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Conflict and Negotiation
148
Slide 9.7
Types of Role Conflict
 Intrasender role conflict

Different messages and pressures from a
single member of the role set are incompatible
 Intersender role conflict

Messages and pressures from one role sender
oppose those from one or more other senders
Chapter 9: Managing Intepersonal
Conflict and Negotiation
149
Slide 9.7 (continued)
Types of Role Conflict
 Interrole conflict

Role pressures associated with membership in
one group are incompatible with those
stemming from membership in other groups
 Person–role conflict

Role requirements are incompatible with the
focal person’s own attitudes, values, or views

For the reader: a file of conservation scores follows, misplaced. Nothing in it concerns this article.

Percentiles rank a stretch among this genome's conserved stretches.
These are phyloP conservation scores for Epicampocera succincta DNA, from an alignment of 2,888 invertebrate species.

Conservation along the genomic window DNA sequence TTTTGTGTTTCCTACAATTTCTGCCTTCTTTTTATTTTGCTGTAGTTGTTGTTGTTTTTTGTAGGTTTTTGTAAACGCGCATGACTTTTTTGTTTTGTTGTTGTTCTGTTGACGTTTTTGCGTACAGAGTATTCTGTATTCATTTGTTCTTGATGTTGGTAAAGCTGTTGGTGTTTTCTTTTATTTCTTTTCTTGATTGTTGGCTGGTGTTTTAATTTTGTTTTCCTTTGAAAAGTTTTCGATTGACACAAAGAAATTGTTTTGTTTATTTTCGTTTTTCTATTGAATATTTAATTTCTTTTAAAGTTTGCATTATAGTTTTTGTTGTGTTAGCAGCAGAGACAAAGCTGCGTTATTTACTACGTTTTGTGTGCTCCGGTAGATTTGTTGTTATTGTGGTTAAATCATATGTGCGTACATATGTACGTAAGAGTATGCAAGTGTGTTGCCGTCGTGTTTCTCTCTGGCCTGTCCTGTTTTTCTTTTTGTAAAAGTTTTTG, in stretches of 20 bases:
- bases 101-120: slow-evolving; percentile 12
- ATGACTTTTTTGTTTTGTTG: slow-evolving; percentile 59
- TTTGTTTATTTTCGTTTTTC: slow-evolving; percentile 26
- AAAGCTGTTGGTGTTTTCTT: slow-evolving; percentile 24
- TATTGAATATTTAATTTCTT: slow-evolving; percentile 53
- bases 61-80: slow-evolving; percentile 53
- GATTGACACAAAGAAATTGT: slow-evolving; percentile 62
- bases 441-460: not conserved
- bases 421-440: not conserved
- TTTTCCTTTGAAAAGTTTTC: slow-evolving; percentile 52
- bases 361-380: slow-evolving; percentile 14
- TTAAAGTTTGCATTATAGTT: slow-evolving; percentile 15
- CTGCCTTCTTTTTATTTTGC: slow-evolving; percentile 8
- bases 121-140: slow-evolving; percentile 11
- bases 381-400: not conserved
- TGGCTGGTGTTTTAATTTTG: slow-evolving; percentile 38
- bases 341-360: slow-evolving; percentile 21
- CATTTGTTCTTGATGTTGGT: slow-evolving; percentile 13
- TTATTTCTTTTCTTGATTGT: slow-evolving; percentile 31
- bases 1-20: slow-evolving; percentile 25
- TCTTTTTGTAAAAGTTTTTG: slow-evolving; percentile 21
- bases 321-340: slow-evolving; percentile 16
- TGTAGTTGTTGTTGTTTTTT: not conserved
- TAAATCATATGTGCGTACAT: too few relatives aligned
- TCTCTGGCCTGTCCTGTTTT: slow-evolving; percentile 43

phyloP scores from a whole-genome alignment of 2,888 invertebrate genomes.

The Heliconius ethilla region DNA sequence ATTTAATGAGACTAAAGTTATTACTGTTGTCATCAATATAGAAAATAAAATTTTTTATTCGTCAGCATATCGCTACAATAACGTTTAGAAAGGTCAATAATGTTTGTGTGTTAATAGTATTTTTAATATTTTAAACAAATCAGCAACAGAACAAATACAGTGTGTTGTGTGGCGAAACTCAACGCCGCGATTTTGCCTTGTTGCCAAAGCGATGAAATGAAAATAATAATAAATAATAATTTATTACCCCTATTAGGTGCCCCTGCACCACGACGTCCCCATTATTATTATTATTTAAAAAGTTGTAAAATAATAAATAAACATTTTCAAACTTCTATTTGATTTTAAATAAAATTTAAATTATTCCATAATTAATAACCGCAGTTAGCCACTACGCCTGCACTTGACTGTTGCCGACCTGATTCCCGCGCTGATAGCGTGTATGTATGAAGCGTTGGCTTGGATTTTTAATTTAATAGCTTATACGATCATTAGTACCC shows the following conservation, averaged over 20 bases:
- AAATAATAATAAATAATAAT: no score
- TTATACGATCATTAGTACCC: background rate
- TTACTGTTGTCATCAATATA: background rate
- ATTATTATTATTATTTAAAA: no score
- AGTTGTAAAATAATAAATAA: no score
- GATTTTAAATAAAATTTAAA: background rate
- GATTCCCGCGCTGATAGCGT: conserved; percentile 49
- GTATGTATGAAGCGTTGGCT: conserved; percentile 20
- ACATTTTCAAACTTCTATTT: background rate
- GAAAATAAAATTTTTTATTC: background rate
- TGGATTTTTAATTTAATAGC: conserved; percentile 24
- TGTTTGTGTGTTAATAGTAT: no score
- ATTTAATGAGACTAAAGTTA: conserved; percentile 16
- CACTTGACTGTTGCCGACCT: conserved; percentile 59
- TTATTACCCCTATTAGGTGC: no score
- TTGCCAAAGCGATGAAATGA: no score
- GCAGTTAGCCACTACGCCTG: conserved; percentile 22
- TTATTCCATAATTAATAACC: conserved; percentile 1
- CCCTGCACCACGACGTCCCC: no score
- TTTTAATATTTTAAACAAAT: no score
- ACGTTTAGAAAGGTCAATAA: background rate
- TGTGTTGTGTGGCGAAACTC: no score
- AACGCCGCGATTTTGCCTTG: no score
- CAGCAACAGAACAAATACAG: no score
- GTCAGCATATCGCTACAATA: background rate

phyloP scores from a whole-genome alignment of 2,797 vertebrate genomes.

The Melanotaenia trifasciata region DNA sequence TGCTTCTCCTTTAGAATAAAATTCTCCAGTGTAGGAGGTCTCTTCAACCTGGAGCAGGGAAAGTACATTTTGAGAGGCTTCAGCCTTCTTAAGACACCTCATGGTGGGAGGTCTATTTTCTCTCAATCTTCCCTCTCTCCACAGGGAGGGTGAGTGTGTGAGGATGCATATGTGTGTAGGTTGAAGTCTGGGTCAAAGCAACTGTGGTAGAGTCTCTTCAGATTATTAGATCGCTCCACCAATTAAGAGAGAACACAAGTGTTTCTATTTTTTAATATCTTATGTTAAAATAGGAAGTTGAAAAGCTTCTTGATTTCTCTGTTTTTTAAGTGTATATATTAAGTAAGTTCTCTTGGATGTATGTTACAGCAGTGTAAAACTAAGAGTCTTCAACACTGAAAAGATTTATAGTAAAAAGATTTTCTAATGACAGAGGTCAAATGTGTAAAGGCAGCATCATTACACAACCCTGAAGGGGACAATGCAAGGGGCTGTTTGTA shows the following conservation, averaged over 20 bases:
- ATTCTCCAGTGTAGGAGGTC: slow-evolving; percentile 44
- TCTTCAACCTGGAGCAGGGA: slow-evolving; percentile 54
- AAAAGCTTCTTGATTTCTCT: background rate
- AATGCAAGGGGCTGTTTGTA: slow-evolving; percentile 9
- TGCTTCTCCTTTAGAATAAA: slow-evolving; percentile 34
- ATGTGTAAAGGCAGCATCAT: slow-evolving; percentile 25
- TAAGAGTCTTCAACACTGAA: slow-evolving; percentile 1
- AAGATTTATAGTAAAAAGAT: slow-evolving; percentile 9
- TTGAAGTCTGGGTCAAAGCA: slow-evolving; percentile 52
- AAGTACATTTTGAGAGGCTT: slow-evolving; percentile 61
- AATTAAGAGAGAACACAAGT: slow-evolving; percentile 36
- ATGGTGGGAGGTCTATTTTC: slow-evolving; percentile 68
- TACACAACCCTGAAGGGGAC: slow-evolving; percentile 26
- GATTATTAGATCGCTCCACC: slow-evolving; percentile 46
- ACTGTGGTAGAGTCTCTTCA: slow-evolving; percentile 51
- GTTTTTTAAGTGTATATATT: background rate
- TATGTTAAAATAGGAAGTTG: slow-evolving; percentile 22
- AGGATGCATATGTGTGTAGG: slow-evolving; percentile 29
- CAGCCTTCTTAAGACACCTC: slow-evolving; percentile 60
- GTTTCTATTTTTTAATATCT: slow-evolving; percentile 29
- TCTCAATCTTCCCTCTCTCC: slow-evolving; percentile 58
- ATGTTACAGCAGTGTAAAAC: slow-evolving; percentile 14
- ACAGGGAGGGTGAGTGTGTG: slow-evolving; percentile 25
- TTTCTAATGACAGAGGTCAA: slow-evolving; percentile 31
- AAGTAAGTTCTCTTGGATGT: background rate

of acceptable behavior
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Conflict and Negotiation
150
Slide 9.8
Behaviors for Coping with
Role Ambiguity
 Initiating aggressive action
 Withdrawing
 Approaching the role sender or
senders to attempt joint problem
solving
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Conflict and Negotiation
151
Slide 9.9
Sources of Interpersonal Power
 Reward power

An individual’s ability to influence others’ behaviors by
rewarding them
 Coercive power

An individual’s ability to influence others’ behaviors by
punishing them
 Legitimate power

A manager’s ability to influence subordinates’ behavior
because of the manager’s formal position in the
organization
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Conflict and Negotiation